Chilean Rhubarb

South America

General description

Clump-forming perennial herb < 2.5 m tall. Rhizomes are stout. Leaves are very large and prickly. Flowers are minute, green and borne on dense, closely branched, < 1 m long conical panicles in early summer. Drupes are c. 2 mm long.

What you need to know

To help protect our environment:

  • You must not breed, distribute, release or sell Chilean rhubarb. As Chilean rhubarb is a National Pest Plant Accord species, these restrictions apply within the Auckland region and across the whole of New Zealand.
  • You must not plant Chilean rhubarb within the Auckland region.
  • You must destroy any Chilean rhubarb on land that you occupy if it has been planted in breach of the above rules and you are directed to do so by an authorised person.

Coastal and riparian areas, cliffs, wetlands, disturbed sites, slips, roadsides.

Seeds dispersed by water, birds, wind and livestock. Vegetative spread from rhizome fragments.

Forms dense colonies, displacing and suppressing native vegetation.

Site Management

Follow up treated areas 3 times per year. Encourage natural regeneration of native plants or replant treated areas where possible after 2-3 treatments to establish dense ground cover and minimise reinvasion.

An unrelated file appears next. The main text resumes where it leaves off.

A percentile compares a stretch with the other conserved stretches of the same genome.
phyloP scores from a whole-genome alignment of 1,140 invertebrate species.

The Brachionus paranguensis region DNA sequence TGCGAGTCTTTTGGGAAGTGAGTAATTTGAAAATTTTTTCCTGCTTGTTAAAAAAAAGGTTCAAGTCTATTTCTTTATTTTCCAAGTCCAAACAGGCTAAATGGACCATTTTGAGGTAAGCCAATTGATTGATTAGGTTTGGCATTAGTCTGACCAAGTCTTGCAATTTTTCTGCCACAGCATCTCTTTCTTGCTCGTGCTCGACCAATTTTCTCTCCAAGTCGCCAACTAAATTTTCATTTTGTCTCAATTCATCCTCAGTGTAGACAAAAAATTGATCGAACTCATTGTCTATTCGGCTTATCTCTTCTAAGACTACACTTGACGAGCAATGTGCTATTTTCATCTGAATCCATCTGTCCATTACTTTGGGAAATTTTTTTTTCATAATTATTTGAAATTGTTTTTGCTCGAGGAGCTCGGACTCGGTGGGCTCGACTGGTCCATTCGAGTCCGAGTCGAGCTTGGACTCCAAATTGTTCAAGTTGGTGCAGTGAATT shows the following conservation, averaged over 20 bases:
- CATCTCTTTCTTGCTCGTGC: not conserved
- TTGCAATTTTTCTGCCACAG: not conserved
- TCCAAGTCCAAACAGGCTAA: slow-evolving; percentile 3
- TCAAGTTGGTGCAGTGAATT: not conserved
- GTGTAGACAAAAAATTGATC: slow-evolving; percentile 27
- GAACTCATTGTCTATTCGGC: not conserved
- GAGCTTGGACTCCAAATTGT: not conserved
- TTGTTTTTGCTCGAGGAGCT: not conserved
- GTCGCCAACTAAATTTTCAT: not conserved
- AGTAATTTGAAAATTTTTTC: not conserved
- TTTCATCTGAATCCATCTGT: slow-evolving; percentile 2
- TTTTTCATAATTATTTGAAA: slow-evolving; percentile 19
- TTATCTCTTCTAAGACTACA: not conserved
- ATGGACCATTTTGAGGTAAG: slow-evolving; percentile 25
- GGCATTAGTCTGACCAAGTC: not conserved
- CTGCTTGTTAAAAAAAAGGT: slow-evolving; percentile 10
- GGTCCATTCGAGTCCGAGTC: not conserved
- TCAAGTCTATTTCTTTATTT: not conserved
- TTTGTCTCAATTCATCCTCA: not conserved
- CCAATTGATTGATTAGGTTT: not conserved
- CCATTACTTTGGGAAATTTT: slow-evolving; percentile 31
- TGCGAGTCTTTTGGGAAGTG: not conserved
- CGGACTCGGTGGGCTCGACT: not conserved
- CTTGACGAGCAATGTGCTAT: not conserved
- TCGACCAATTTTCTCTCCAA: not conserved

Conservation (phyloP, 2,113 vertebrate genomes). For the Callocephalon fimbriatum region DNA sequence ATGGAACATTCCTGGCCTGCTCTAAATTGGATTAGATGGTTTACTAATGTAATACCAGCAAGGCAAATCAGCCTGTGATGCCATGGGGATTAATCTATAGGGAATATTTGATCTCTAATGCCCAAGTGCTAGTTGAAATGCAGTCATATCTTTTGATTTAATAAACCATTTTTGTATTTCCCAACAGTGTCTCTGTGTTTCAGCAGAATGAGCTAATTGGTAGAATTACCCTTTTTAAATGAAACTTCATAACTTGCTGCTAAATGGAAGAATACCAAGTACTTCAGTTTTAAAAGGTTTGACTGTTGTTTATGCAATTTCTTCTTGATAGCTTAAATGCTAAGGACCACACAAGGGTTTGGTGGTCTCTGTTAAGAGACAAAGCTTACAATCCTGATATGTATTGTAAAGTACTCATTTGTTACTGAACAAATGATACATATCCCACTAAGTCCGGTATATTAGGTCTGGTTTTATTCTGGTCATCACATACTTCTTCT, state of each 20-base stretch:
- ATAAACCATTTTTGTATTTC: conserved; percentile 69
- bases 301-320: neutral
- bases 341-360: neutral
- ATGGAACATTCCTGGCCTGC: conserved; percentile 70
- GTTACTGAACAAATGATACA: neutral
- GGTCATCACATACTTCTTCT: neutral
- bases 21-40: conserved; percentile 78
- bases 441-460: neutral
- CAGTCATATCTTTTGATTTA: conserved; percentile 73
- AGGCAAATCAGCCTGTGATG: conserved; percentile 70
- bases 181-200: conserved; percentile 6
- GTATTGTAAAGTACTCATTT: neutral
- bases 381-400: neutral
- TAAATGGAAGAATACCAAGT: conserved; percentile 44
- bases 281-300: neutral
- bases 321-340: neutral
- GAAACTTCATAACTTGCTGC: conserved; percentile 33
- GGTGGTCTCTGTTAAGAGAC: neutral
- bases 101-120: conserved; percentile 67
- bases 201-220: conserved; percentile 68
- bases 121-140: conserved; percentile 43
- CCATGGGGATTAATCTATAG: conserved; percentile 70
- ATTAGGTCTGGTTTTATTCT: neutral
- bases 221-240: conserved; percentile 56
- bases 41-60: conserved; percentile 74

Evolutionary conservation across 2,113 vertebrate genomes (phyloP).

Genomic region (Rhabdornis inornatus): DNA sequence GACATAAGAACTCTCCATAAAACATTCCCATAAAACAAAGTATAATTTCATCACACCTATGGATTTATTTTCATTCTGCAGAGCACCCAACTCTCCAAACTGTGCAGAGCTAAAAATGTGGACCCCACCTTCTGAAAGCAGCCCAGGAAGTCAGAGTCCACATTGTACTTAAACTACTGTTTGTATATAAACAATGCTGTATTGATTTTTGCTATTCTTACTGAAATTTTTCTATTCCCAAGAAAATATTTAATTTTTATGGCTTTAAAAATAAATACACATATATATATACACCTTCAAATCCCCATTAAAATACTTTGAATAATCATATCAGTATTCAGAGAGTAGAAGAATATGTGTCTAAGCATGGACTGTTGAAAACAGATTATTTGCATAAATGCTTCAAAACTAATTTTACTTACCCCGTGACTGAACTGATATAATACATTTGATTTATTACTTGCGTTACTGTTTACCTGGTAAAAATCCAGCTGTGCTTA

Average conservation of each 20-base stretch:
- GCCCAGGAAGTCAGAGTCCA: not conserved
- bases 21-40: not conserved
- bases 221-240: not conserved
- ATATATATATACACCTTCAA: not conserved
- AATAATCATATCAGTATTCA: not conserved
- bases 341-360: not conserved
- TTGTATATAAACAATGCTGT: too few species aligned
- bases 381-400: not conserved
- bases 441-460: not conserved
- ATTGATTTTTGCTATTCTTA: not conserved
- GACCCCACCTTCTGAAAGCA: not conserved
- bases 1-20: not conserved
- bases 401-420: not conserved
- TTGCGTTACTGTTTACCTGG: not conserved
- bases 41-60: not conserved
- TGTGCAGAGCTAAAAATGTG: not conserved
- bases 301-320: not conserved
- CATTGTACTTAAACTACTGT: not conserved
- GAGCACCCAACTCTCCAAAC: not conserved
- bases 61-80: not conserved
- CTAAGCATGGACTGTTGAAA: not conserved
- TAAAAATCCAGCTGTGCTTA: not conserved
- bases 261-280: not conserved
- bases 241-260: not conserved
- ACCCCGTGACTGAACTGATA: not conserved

Recommended approaches

Physical control

Method: Dig out

Plant parts requiring disposal: Seeds and rhizomes

Disposal options: Remove to greenwaste or landfill if practical


Biocontrol is currently not available for this species.

Community agrichemical control recommendations

No qualifications
Cut stump and paste freshly cut base of stems with double strength glyphosate gel
Cut stump and spray freshly cut base with 200ml glyphosate green per 1L of water

Certified Handler/Experienced agrichemical user
Foliar spray with 200ml glyphosate green per 10L of water and 20ml penetrant

Safety notes

Plant has spines.

CAUTION: When using any herbicide or pesticide please read the label thoroughly to ensure that all instructions and safety requirements are followed.

Similar species

giant hogweed
Heracleum mantegazzianum

Giant hogweed's leaves are more deeply lobed. It has a tall flower stalk with large umbrella-like clusters of greenish-white flowers.

giant rhubarb
Gunnera manicata

G. manicata is a larger plant. The inflorescence is longer and less compact. Another difference is between scales which are found at the base of the leaves and inflorescence. In G. manicata there is a prominent development of membranous "webbing" between the main lobes of the scale whereas in G. tinctoria this is not well developed and so the lobes are often almost free to the main rachis of the scale.

RPMP status

National Pest Plant Accord Species
Whole region (Sustained Control)
Chilean rhubarb - Main species image